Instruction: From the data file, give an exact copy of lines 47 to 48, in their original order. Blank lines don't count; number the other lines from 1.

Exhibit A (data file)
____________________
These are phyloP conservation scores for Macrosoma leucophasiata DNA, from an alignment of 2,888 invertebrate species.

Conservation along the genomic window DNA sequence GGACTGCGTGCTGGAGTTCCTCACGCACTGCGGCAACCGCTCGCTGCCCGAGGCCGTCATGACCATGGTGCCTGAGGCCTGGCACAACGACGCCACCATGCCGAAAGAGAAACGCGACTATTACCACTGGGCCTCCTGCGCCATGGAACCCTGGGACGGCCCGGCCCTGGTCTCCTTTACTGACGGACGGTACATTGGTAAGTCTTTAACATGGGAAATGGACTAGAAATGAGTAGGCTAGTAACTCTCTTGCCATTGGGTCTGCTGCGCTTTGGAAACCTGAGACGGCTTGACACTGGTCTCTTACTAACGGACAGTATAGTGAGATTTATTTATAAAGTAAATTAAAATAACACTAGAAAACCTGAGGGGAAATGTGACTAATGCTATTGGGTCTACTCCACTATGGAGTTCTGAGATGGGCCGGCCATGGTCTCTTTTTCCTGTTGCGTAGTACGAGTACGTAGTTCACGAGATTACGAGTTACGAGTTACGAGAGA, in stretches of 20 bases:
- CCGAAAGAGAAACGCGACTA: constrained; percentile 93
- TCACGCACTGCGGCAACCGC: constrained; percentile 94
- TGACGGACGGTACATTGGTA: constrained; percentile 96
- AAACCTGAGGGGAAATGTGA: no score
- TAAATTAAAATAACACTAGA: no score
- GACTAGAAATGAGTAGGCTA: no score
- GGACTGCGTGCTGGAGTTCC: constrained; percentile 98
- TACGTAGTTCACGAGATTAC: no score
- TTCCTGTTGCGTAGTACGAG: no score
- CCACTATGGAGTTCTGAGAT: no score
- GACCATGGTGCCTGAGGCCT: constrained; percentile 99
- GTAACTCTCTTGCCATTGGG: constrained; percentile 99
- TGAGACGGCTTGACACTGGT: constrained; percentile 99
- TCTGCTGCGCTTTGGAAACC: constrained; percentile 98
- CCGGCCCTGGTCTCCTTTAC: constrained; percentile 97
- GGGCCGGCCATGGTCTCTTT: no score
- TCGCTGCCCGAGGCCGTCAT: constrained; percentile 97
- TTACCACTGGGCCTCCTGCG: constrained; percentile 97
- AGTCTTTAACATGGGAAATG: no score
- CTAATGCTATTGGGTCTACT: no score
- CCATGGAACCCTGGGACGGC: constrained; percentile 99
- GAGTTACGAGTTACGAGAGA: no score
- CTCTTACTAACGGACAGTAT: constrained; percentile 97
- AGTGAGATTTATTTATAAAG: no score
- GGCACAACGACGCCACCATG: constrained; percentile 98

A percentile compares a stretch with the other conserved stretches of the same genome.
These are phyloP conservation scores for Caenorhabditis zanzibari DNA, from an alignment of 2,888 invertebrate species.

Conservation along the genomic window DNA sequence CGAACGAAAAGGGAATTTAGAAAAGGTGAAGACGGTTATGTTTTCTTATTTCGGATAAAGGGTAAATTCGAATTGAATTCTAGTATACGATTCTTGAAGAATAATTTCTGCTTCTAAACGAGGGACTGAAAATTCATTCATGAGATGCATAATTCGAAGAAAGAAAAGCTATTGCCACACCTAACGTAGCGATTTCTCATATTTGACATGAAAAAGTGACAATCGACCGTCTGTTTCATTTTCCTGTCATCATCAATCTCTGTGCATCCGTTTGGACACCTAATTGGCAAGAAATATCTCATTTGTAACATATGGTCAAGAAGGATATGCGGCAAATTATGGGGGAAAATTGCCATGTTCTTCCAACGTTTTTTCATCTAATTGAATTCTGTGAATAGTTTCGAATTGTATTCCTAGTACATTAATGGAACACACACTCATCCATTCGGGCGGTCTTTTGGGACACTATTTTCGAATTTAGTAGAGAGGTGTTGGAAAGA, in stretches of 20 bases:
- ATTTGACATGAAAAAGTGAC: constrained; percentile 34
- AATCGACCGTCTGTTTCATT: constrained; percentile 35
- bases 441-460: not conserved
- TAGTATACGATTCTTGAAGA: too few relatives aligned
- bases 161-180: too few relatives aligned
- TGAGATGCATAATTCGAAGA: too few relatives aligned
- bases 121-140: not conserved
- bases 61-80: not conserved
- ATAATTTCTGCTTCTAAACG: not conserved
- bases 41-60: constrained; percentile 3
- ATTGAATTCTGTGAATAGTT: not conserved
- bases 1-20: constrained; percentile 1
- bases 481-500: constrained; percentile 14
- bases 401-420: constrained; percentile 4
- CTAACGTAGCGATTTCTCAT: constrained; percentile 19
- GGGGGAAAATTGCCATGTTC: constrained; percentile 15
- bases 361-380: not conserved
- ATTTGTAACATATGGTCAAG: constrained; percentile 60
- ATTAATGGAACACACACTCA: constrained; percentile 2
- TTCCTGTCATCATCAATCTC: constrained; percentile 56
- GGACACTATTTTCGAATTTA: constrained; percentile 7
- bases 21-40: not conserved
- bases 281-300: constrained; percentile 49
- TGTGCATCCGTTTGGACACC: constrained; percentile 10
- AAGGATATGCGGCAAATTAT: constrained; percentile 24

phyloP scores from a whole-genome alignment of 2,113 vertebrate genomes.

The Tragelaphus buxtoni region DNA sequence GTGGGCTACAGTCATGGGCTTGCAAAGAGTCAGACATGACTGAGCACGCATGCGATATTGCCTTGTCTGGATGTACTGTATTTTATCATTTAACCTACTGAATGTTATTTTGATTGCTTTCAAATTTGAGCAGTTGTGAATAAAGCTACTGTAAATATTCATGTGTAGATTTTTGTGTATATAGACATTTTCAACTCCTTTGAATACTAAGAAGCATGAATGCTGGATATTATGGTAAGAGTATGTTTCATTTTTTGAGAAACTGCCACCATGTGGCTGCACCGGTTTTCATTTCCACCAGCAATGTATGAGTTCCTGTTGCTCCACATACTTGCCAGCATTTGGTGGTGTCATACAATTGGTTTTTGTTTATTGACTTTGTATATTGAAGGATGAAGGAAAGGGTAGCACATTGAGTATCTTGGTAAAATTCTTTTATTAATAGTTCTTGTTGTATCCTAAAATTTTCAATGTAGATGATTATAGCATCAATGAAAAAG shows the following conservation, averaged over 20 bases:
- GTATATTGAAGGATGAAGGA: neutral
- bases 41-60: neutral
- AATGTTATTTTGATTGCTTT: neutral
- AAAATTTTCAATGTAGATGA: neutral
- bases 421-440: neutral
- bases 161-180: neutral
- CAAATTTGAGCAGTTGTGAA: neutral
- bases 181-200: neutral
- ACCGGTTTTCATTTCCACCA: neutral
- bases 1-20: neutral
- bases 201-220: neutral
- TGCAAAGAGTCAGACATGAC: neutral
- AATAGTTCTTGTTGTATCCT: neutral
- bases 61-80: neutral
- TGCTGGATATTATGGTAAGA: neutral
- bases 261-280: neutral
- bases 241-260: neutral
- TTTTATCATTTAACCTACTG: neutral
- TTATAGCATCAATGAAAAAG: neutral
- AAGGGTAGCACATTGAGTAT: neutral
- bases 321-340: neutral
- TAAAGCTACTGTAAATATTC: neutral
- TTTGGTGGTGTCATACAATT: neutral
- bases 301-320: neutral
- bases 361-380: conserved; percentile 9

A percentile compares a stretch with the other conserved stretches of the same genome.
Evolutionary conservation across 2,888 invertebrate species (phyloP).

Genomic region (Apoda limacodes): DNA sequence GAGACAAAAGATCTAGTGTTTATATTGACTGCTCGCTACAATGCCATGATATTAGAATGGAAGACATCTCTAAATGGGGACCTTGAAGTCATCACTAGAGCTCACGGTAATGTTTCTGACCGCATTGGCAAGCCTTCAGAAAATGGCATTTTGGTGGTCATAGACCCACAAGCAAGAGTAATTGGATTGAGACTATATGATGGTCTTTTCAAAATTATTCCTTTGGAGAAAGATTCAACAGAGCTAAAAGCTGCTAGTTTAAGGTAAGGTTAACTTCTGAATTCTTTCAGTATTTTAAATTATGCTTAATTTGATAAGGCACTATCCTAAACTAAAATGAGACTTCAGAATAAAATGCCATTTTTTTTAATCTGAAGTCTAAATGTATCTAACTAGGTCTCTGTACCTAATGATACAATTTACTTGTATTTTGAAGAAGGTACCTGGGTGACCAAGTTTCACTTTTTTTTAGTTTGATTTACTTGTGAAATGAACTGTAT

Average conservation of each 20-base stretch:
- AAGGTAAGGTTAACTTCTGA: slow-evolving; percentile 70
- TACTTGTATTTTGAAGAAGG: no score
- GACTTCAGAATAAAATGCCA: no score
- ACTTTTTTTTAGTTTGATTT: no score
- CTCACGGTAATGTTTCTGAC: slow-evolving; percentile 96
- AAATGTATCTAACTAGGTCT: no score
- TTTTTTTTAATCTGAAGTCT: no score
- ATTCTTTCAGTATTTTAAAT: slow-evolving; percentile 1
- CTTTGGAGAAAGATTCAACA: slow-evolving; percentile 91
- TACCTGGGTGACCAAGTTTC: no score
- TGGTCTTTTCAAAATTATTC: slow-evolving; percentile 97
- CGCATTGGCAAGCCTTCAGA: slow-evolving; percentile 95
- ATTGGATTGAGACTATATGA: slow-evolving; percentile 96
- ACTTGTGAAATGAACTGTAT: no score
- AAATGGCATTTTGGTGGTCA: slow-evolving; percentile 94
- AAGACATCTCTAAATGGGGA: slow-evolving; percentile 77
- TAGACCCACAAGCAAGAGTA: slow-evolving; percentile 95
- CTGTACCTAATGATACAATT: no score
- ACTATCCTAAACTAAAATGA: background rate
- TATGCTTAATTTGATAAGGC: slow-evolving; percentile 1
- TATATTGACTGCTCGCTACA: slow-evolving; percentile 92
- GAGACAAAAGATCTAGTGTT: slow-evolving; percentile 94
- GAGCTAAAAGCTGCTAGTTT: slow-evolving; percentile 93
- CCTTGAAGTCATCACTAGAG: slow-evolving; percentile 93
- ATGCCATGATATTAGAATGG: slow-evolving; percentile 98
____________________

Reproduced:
- bases 361-380: not conserved
- ATTTGTAACATATGGTCAAG: constrained; percentile 60